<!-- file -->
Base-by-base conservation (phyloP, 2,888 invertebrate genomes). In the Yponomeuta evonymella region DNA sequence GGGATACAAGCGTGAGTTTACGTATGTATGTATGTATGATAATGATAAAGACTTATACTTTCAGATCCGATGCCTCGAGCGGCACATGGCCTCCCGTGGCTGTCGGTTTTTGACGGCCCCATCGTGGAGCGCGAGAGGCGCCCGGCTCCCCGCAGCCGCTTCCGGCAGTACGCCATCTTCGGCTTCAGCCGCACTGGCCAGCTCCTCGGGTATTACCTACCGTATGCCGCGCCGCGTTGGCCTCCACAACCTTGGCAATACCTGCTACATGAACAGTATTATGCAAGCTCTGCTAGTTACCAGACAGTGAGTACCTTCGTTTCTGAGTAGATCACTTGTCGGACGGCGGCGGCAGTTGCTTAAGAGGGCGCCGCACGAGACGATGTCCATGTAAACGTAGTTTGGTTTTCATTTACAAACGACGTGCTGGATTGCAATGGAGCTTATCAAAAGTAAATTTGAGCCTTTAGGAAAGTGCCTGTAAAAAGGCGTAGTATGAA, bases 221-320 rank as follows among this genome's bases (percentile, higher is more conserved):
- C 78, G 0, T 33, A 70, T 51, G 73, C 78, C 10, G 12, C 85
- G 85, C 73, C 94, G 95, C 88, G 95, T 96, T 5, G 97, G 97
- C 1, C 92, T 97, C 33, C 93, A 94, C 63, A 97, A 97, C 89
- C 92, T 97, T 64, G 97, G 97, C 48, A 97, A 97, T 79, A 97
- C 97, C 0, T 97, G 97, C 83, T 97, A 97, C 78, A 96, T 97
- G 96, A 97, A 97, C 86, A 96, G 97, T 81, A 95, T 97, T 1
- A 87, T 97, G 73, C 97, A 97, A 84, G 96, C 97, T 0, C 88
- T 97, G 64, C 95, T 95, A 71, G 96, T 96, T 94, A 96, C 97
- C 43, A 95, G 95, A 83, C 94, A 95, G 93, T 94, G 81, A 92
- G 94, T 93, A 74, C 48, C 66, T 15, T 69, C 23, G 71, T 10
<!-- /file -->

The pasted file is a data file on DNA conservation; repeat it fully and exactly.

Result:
Base-by-base conservation (phyloP, 2,888 invertebrate genomes). In the Yponomeuta evonymella region DNA sequence GGGATACAAGCGTGAGTTTACGTATGTATGTATGTATGATAATGATAAAGACTTATACTTTCAGATCCGATGCCTCGAGCGGCACATGGCCTCCCGTGGCTGTCGGTTTTTGACGGCCCCATCGTGGAGCGCGAGAGGCGCCCGGCTCCCCGCAGCCGCTTCCGGCAGTACGCCATCTTCGGCTTCAGCCGCACTGGCCAGCTCCTCGGGTATTACCTACCGTATGCCGCGCCGCGTTGGCCTCCACAACCTTGGCAATACCTGCTACATGAACAGTATTATGCAAGCTCTGCTAGTTACCAGACAGTGAGTACCTTCGTTTCTGAGTAGATCACTTGTCGGACGGCGGCGGCAGTTGCTTAAGAGGGCGCCGCACGAGACGATGTCCATGTAAACGTAGTTTGGTTTTCATTTACAAACGACGTGCTGGATTGCAATGGAGCTTATCAAAAGTAAATTTGAGCCTTTAGGAAAGTGCCTGTAAAAAGGCGTAGTATGAA, bases 221-320 rank as follows among this genome's bases (percentile, higher is more conserved):
- C 78, G 0, T 33, A 70, T 51, G 73, C 78, C 10, G 12, C 85
- G 85, C 73, C 94, G 95, C 88, G 95, T 96, T 5, G 97, G 97
- C 1, C 92, T 97, C 33, C 93, A 94, C 63, A 97, A 97, C 89
- C 92, T 97, T 64, G 97, G 97, C 48, A 97, A 97, T 79, A 97
- C 97, C 0, T 97, G 97, C 83, T 97, A 97, C 78, A 96, T 97
- G 96, A 97, A 97, C 86, A 96, G 97, T 81, A 95, T 97, T 1
- A 87, T 97, G 73, C 97, A 97, A 84, G 96, C 97, T 0, C 88
- T 97, G 64, C 95, T 95, A 71, G 96, T 96, T 94, A 96, C 97
- C 43, A 95, G 95, A 83, C 94, A 95, G 93, T 94, G 81, A 92
- G 94, T 93, A 74, C 48, C 66, T 15, T 69, C 23, G 71, T 10